Applied symbolic dynamics and chaos. (English) Zbl 0914.58017

Directions in Chaos. 7. Singapore: World Scientific. xv, 443 p. (1998).
In this book the following approach to dynamical systems is being exploited: if we introduce a finite partition of the phase space and consider the symbolic sequences obtained from labeling trajectories of points with respect to this partition, then we obtain a symbolic system from which many properties of the original system can be derived. This is what applied symbolic dynamics stands for.
Some theoretical background concerning abstract topological and symbolic dynamics is provided in the book, however it is not assumed that the reader is interested in theoretical details and several notions are introduced only intuitively. It is so with the key notion of chaos. A diffused computer plot-out must suffice as a criterion until positive entropy is mentioned later in the text. It must be admitted that in spite of this lack of formalism in most cases the argumentation is convincing and well-presented.
The longest and best handled subject is unimodal maps of the interval. The crucial role plays the kneading sequence, i.e., one obtained from the trajectory of the critical point. Moreover, compatibility conditions and the ordering rule are formulated (the first one determines if a given sequence represents an existing trajectory, the latter says which of two symbolic sequences comes from a trajectory of a smaller point in the interval). In a one-parameter family of such maps the phenomena observed on the bifurcation diagram are studied using the above tools. It is important that we can parameterize the family by kneading sequences (ordered by the ordering rule).
Similar studies are conducted for maps with many critical points. An interesting part concerns the phenomenon of symmetry breaking for periodic orbits in a one-parameter family of symmetric (odd) maps with two critical points. For two-parameter families we refer to the kneading plane (consisting of pairs of kneading sequences). Such properties as positive entropy, stability of periodic orbits, etc., can be derived from the positioning with respect to certain natural lines on the kneading plane. Maps with discontinuities are discussed, too.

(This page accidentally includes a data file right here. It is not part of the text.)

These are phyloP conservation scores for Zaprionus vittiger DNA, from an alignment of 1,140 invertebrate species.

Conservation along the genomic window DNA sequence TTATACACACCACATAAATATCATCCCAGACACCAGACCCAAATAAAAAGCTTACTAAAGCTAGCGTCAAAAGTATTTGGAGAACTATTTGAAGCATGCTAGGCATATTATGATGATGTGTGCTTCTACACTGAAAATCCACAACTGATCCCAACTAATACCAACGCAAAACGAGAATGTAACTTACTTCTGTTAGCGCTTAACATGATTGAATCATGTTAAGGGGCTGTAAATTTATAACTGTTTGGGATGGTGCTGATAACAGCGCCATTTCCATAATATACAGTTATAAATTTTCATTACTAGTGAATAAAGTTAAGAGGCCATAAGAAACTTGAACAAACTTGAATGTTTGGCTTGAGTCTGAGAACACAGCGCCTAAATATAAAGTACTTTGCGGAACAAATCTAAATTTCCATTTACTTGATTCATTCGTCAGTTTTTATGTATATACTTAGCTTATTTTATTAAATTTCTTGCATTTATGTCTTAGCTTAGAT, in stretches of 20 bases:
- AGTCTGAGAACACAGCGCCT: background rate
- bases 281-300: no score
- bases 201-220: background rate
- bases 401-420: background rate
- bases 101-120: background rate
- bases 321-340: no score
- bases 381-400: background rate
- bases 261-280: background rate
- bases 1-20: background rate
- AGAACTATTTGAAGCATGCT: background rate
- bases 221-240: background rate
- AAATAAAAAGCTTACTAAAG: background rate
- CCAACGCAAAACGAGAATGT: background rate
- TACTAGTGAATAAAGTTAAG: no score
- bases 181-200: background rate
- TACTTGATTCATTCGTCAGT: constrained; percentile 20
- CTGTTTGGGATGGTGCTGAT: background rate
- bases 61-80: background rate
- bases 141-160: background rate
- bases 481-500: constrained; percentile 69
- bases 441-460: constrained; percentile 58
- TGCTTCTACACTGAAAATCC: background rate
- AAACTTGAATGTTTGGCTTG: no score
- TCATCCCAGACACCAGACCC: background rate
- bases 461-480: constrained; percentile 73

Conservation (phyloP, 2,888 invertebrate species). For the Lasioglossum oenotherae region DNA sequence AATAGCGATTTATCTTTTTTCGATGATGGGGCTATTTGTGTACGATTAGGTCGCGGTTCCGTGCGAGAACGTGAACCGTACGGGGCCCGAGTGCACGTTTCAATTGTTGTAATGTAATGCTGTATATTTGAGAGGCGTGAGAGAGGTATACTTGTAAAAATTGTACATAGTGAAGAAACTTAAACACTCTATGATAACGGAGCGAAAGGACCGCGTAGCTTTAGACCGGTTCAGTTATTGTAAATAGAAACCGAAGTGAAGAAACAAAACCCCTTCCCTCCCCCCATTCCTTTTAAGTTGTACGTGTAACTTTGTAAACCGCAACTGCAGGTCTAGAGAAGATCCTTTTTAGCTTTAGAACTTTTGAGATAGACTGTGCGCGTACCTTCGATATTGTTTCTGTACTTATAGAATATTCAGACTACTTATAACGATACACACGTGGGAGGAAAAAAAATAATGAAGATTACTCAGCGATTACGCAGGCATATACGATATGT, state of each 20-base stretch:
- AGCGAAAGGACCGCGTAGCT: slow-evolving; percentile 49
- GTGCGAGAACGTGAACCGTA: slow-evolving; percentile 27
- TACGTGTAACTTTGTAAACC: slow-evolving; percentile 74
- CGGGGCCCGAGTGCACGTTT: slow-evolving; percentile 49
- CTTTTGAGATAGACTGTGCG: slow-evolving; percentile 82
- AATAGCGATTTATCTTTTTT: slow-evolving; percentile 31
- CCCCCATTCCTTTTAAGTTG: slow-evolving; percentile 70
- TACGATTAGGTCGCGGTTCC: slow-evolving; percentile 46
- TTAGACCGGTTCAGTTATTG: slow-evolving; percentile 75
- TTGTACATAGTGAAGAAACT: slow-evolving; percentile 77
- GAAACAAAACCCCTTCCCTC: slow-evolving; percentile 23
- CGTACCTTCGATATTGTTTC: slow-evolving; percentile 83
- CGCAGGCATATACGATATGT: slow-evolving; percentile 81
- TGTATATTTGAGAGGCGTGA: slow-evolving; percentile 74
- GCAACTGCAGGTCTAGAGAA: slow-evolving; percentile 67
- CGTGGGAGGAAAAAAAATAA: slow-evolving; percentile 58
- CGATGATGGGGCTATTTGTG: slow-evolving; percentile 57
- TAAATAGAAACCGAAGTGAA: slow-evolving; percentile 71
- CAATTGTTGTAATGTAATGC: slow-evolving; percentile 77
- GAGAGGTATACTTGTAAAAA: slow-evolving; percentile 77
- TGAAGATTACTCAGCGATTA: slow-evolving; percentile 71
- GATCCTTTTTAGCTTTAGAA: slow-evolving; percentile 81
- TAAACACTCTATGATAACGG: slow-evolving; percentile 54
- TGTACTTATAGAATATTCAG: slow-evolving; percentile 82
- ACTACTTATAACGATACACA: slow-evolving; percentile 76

In the symbolic representation of circle maps the rotation number (or the rotation interval) plays the crucial role. In the case of a map with two monotone branches the admissibility condition is based on the Farey representation of the rotation number.
The Tél map, the Lozi map, and the Hénon map are examples of two-dimensional dynamics where symbolic methods can be applied, as it is done in the book.
The next sections are devoted to the following subjects: application of symbolic dynamics to ordinary differential equations, the problem of counting periodic orbits, grammatical complexity of languages, and knot theory. Perhaps, due to high intricacy of the theoretical part, only a very general discussion is presented. Apparently, a too intuitive approach may be considered an obstacle in understanding the presented ideas. At least, one can learn about the basics of number theory, the theory of languages, and knot theory.
In the appendix, some computer routines for practical realization of the introduced methodology are provided.
The book can be recommended not only as an introduction to applied symbolic dynamics, but also as a source of motivation for studying dynamical systems from the theoretical point of view. However, as the authors themselves advise, a deeper study cannot be based exclusively on this book.


37E99 Low-dimensional dynamical systems
37D45 Strange attractors, chaotic dynamics of systems with hyperbolic behavior
37-02 Research exposition (monographs, survey articles) pertaining to dynamical systems and ergodic theory
37N99 Applications of dynamical systems